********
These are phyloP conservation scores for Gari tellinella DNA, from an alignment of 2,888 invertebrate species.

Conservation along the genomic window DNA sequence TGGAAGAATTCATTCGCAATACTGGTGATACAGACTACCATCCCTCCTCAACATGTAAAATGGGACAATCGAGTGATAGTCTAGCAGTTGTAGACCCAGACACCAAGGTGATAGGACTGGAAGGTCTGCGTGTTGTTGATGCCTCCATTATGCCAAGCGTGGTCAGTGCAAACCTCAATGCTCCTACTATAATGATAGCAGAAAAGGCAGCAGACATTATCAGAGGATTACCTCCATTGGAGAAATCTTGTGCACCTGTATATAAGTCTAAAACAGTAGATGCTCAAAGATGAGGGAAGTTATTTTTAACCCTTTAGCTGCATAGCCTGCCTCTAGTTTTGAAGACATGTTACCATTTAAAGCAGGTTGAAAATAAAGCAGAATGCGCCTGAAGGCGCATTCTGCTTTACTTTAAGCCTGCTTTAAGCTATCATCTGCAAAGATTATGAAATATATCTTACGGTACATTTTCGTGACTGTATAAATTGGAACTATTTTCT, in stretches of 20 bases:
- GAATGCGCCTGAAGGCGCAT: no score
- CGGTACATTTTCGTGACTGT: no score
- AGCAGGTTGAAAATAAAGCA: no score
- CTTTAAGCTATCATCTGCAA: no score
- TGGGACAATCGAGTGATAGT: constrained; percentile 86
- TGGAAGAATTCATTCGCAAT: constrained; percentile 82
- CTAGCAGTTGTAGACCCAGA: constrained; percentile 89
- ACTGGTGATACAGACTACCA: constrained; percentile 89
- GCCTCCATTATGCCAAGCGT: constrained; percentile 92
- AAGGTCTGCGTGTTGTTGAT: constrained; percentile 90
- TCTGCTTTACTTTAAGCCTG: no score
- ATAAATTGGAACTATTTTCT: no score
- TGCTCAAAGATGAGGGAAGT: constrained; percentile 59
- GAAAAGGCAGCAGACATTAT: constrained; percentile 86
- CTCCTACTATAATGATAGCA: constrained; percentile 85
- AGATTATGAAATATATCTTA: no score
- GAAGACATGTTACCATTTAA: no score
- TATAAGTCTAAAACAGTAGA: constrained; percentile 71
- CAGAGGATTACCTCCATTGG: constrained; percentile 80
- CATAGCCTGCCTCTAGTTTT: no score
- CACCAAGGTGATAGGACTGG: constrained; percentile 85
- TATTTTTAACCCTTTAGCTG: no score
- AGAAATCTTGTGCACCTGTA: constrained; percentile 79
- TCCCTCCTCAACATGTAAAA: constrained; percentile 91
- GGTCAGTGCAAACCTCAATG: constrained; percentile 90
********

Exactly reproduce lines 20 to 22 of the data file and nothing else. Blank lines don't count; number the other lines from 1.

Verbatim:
- TATAAGTCTAAAACAGTAGA: constrained; percentile 71
- CAGAGGATTACCTCCATTGG: constrained; percentile 80
- CATAGCCTGCCTCTAGTTTT: no score